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Private vs public sector

Apr 09,2018 - Last updated at Apr 09,2018

The private and public sectors in the Arab world and their envisaged roles in the future were at the heart of discussion at the 16th Annual Arab Business Community Forum, organised by the Federation of Arab Businessmen on Saturday at the King Hussein Bin Talal Convention Centre.

In the first panel, the discussants were entrusted with the task of assessing the Arab economic situation. One of the issues that was raised among them all was the need to restructure and streamline the relation between the two pivots of the economy.

In the Arab world, we tend, in general, to have big government sectors that are over-employed and under-achieving. The wage bill takes up a large part of the total current expenditures, estimated at 50-65 per cent, including pension payments. The average public sector employment, both civil and military, constitutes 40-50 per cent of the total labour force.

Governments are expensive and, ironically, their main business is to resolve their own problems instead of being an apparatus for facilitating peoples’ lives and executing their duties of ensuring equity, justice, protection, supervision and security.

In the post-colonial era, governments were lean and productive. As they began to grow and become the employer, they became mean and efficient. Eventually, they turned into obese entities, mainly focused on remedying their own situations. The difference between efficient and productive is that efficient means doing things right, whether needed or not, but productive or effective means doing the right things.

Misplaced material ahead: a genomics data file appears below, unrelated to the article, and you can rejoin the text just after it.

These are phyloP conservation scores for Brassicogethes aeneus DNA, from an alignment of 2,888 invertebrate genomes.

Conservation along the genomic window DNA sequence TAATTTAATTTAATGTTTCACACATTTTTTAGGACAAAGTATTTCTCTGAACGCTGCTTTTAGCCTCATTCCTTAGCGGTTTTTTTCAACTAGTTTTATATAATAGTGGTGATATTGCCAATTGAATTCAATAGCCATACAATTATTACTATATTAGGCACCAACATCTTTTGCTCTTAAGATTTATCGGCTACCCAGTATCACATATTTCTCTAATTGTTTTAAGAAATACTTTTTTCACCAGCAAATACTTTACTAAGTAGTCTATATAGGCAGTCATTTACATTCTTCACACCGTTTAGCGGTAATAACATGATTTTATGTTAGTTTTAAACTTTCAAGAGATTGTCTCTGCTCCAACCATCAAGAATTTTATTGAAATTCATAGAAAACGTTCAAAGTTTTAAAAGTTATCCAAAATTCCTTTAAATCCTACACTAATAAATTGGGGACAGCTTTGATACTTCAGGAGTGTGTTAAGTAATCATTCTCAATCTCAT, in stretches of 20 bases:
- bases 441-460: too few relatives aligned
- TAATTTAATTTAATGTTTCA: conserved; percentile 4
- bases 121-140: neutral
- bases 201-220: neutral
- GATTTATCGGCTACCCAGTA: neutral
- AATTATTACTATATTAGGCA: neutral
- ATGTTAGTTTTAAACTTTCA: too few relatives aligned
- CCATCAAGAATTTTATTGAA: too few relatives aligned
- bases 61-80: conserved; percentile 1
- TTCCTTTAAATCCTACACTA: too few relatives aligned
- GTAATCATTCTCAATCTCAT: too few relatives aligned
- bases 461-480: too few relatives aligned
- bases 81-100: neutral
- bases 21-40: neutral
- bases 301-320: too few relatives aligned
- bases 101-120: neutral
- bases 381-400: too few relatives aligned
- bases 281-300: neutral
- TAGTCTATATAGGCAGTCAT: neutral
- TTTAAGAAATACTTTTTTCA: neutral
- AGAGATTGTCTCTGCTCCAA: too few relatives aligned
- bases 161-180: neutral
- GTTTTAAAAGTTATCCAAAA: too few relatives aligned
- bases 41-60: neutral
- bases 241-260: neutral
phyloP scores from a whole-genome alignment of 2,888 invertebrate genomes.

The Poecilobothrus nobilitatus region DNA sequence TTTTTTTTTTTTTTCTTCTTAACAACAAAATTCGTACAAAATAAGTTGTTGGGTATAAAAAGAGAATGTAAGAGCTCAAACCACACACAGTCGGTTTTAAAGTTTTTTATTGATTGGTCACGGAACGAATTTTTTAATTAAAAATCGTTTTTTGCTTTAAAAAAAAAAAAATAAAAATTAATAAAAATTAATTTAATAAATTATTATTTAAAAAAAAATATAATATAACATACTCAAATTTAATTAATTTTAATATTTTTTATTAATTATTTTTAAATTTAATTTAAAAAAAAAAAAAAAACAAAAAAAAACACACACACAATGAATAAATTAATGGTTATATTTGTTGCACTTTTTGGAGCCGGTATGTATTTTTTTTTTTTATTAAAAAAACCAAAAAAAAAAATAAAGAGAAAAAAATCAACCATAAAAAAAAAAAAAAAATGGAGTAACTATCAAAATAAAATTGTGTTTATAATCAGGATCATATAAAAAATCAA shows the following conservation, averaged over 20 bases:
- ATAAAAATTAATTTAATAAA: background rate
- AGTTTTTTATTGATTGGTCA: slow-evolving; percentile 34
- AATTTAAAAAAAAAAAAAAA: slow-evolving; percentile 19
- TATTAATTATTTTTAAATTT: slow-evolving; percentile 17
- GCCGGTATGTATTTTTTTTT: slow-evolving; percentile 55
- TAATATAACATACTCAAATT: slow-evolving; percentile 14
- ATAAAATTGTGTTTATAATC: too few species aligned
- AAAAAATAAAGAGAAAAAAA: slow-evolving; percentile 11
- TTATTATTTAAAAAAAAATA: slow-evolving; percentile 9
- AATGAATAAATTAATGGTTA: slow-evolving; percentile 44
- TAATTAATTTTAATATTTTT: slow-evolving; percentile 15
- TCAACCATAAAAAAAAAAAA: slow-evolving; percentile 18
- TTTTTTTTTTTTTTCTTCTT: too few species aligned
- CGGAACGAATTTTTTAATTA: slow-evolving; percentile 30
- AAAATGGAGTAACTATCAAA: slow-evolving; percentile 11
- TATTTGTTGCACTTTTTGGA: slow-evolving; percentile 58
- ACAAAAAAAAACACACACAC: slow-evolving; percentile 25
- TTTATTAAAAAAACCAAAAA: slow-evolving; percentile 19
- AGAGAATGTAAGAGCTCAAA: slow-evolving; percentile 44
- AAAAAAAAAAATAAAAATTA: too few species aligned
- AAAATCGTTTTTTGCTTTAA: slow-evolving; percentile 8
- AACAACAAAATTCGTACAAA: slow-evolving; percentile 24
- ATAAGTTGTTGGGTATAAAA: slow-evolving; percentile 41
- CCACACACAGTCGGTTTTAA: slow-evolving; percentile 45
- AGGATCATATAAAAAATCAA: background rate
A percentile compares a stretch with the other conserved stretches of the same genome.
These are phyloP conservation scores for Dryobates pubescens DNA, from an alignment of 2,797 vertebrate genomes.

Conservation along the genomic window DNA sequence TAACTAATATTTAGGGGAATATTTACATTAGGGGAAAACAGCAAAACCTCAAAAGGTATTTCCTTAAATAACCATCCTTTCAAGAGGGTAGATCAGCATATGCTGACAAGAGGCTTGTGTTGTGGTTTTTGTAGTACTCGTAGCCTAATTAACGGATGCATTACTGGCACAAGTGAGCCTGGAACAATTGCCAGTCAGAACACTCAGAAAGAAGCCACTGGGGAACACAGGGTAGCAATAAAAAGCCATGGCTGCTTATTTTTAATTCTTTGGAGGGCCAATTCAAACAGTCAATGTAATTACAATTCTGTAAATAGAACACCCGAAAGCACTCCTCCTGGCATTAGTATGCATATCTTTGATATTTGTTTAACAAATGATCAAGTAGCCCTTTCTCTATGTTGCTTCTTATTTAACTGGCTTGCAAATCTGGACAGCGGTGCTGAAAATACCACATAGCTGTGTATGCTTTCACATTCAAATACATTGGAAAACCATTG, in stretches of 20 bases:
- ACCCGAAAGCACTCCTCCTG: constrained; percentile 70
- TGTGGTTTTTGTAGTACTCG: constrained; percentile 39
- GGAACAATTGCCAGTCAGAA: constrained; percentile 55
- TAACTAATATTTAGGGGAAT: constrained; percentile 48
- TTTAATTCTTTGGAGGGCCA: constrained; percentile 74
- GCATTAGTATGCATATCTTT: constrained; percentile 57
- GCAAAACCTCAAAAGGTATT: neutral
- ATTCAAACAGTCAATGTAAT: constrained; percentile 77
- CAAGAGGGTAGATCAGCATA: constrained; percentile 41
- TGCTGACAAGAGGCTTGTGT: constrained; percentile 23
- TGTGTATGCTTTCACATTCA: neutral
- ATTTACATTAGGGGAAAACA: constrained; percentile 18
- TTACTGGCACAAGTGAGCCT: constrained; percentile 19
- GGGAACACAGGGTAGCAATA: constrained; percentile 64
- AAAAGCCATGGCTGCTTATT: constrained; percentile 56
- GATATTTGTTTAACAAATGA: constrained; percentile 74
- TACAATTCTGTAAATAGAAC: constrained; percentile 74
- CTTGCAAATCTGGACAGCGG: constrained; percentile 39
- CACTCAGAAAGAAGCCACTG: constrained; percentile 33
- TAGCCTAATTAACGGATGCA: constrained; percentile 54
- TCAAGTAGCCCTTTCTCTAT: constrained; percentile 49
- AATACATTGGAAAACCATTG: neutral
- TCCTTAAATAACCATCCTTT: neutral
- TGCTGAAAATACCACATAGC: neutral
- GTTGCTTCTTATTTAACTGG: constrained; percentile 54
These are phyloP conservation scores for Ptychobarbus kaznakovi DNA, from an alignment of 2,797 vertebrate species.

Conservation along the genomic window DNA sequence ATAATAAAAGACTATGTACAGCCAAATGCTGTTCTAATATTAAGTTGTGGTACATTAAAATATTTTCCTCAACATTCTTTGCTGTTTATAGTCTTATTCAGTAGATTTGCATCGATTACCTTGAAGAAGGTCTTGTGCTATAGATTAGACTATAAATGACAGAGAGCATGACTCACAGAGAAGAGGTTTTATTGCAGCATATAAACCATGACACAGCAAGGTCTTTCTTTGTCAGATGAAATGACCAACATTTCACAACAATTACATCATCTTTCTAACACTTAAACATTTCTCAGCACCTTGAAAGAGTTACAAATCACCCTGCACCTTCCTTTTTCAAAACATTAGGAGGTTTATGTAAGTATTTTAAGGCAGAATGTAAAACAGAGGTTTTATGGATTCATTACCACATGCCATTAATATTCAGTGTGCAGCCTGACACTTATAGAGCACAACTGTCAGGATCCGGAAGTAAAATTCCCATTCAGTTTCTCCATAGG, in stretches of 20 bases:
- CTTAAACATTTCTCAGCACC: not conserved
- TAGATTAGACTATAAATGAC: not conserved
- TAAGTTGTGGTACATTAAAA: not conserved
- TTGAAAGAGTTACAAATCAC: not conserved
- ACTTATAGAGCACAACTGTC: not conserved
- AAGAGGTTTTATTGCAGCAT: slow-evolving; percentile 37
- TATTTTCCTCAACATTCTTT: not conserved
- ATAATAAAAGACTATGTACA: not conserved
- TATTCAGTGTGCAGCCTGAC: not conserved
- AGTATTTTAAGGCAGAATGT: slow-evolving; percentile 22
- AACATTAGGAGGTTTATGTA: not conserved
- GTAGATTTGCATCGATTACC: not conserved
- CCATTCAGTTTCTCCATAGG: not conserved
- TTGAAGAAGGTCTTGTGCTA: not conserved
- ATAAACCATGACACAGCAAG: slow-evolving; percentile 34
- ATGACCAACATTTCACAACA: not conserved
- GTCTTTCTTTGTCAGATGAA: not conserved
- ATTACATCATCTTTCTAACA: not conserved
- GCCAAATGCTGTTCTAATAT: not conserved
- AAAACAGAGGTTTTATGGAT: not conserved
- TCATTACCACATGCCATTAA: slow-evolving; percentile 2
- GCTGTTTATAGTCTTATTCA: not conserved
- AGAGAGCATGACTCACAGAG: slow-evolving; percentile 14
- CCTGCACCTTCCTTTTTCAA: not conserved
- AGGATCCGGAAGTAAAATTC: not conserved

For governments to become productive and effective, they must abrogate a good deal of what they do and relegate it to the private sector. Governments are no more capable of regulating and supervising with the heavy load of doing things they should not do.

Budgetary deficits and mounting public debt have reached unsustainable levels in the Arab world. They are keeping the economies captive to lenders, domestic and foreign alike, and eventually they will fail, causing huge long-term economic crises.

Most Arab governments, even oil-rich countries, are now fighting to salvage their economies from the bondage of rentiership, which is not affordable anymore. Thus, we need political reforms to redefine the relationship between the two sectors in accordance with an agreed national strategy and unity of purpose.

We need to define the roles and responsibility of each sector under the power of law that is applicable to all.

And finally, we should begin a process of change that would guarantee us more economic integrity and independence.

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